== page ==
"No matter where you live, there's something bad coming out of climate change – whether fire or drought or bigger storms or heatwaves – choose your poison," he said.

Jonathon Golden, a former wildland firefighter, said East Coast residents were less accustomed to fires than people living in the west.

"Climate change is really going to surprise a lot of people, and they're going to see a lot of things that they haven't seen before in their lives," he said.

Beyond the threat to life, livelihoods and property, the expanding danger zone threatens to put further strain on federal firefighters at a time when many are sounding the alarm about low pay and hazardous working conditions.

Traditionally, when work on wildfires has been completed out west, federal resources shift east to assist with "hurricane duty," Golden said.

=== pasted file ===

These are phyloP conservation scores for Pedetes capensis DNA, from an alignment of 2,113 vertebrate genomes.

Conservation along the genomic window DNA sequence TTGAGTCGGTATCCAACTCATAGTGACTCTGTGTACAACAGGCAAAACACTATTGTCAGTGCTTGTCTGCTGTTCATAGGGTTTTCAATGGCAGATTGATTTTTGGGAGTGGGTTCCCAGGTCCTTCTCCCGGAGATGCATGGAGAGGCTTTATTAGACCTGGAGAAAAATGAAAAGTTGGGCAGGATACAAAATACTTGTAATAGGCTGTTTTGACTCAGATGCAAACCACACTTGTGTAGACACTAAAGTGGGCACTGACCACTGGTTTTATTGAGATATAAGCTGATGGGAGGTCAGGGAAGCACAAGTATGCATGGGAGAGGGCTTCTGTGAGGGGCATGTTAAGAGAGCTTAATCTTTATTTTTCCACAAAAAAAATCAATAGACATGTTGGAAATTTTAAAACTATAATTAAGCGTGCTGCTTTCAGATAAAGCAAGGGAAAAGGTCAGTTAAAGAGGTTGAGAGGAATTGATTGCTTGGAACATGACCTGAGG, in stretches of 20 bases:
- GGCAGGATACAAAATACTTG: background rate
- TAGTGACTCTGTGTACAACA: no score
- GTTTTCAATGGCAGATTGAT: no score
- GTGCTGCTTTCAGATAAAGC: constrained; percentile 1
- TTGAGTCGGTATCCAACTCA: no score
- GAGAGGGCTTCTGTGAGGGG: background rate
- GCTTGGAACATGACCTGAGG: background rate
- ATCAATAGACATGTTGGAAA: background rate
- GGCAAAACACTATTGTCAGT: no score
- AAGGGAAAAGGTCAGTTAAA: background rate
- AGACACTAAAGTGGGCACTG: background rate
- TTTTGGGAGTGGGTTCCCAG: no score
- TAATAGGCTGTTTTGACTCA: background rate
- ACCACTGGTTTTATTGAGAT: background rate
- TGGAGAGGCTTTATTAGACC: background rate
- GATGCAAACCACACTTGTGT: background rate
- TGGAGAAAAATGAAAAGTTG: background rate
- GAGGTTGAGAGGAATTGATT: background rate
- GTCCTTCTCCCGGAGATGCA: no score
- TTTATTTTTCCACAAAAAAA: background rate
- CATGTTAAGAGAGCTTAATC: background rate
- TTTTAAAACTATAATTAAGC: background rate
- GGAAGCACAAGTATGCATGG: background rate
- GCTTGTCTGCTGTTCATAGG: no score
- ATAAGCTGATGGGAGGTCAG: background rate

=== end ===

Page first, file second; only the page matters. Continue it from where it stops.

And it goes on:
But now there could be a perfect storm lining up of overlapping hurricane and fire seasons, he warned.

"That's really going to stress and strain resources being able to respond to both incidents at the same time," he said.


How is the World Economic Forum fighting the climate crisis?

Our planet is straining under the burden of a global population of nearly 8 billion people.

The World Economic Forum’s Centre for Nature and Climate accelerates actions on climate change and environmental sustainability, food systems, the circular economy and value chains, and the future of international development.

  • Through the Global Plastic Action Partnership, we are bringing together government, business and civil society to shape a more sustainable world through the eradication of plastic pollution.